The star chef is lobbying to end child hunger.
Hugh Acheson No Kid Hungry
Credit: © Jason Hales

The National Governors Association met this weekend to discuss child hunger, and restaurateur and Top Chef judge Hugh Acheson was on hand to motivate governors and their significant others to take action for our nation's kids and restaurants alike.

While Acheson—a partner of the Share Our Strength campaign No Kid Hungry, and founder of food education program Seed Life Skills—says ending child hunger is an obvious important bipartisan issue, it's also a practical matter for restaurants across the nation who hope to one day hire young adults who value good, nutritious food.

"From an industry standpoint, it is critical for us to be raising a great generation so we have viable employees in 20 years—people who are aware of food and aware of nutrition and aware of what's going on a plate and how it matters to their bodies and how it impacts their success in this world," he told Food & Wine after he spoke at the National Governors Association's winter meeting, where Acheson encouraged lawmakers to support school and government-sponsored programs to combat child hunger by encouraging healthful, easily accessible meals.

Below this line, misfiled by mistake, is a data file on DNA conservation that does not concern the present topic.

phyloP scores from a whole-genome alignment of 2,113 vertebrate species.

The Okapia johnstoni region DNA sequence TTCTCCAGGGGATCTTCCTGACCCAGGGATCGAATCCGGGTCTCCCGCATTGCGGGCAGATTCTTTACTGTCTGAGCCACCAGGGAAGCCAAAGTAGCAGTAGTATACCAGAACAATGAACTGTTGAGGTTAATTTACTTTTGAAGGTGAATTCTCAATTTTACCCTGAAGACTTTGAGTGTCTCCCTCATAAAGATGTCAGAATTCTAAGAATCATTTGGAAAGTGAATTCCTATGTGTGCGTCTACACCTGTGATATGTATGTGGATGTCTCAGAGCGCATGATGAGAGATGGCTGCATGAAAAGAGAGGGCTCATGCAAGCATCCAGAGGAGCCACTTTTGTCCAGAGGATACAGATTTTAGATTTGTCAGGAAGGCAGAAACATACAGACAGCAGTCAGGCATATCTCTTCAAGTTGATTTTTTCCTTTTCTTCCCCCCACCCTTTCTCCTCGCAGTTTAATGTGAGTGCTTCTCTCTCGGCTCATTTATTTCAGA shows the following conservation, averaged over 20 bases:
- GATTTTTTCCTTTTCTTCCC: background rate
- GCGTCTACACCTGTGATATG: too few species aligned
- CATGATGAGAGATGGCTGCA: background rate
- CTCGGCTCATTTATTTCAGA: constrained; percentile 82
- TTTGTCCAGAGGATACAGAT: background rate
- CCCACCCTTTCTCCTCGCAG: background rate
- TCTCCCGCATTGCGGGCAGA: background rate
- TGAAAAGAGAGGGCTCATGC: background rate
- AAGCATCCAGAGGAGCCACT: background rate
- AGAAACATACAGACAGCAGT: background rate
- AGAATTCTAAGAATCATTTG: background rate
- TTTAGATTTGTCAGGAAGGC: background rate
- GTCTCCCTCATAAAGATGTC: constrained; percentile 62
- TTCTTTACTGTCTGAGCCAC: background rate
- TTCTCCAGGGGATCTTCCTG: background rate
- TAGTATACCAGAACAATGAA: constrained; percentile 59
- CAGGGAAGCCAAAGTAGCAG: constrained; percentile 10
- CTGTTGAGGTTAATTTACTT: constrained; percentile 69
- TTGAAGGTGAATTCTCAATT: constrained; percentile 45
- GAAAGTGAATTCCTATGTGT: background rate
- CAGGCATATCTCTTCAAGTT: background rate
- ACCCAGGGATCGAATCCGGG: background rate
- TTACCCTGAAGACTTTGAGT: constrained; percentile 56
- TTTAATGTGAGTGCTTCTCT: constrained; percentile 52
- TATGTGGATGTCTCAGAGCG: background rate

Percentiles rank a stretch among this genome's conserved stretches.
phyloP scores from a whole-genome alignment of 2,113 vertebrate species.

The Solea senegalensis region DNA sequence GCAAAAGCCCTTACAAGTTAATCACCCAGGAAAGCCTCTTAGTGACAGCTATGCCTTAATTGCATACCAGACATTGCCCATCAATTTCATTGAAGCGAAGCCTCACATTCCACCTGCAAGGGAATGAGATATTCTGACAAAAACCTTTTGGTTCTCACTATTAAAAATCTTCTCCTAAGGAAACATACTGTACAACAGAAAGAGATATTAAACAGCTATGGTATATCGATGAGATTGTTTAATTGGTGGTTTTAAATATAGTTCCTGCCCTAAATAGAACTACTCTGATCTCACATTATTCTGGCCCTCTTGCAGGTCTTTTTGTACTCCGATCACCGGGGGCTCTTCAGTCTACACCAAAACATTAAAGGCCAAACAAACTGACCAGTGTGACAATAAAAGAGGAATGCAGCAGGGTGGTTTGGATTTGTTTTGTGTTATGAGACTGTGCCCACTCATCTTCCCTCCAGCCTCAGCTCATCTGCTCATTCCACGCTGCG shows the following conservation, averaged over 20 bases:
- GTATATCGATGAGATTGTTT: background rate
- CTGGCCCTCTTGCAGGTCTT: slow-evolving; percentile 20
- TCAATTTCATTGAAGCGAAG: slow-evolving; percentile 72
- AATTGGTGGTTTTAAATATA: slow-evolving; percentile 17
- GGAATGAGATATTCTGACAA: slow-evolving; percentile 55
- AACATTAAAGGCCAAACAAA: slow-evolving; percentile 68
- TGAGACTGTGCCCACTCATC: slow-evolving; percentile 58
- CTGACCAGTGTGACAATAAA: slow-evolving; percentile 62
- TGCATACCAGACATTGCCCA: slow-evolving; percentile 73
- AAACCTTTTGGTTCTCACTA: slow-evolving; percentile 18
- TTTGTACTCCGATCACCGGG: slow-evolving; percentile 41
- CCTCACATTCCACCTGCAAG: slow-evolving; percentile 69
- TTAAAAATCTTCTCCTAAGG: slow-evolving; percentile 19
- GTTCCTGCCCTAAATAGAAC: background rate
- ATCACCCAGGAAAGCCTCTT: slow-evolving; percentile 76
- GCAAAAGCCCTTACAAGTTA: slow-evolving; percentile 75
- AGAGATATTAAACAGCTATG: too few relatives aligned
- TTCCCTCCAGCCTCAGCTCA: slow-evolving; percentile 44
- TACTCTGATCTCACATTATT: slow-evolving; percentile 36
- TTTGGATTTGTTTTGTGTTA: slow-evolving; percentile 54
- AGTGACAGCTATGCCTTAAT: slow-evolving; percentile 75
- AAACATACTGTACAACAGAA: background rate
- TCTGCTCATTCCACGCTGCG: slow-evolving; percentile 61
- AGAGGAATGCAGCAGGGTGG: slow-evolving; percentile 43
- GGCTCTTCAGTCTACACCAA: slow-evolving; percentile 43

"If we're not feeding kids healthy food by [a young age], there's no chance we'll be able to put a great team in the field later on," Acheson said.

Along with No Kid Hungry, Acheson works to educate communities about what food programs—such as summer meal programs—are available, as well as how to make more healthful meals, in schools and at home, that children will enjoy.

"When we make sure that a ham and cheese sandwich with some carrots next to it and some wheat berries is a healthy lunch for kids, we have made an amazing change," he said. "If we can make that the norm, then we are winning beyond belief."

Of course, Acheson's activism isn't all about educating a generation of chefs ready to helm his many restaurants. Acheson told us he was drawn to help combat childhood hunger so that he can use his (famous) voice to raise awareness for a problem that affects 13 million U.S. kids.

"I'm just one guy, and I'm just one guy who's trying with absolutely no sense of selfishness or ego to just do what I can to make other lives better," he said. "And we're trying to do it with big smiles on our faces, bringing everybody together to realize the way we make this country better, the way we truly make America great again is by empowering a generation who can say let's do this, we got this."

People who want to follow his lead can educate themselves about the programs available in their schools and communities and volunteer their time, Acheson suggests, or call their governor's office to ask for more aid. "The way we get involved and the way we fight malaise within the country is that we take small steps and we choose to be more involved each week," he says. "Nobody is asking that the sky clears tomorrow. We have to fight for this."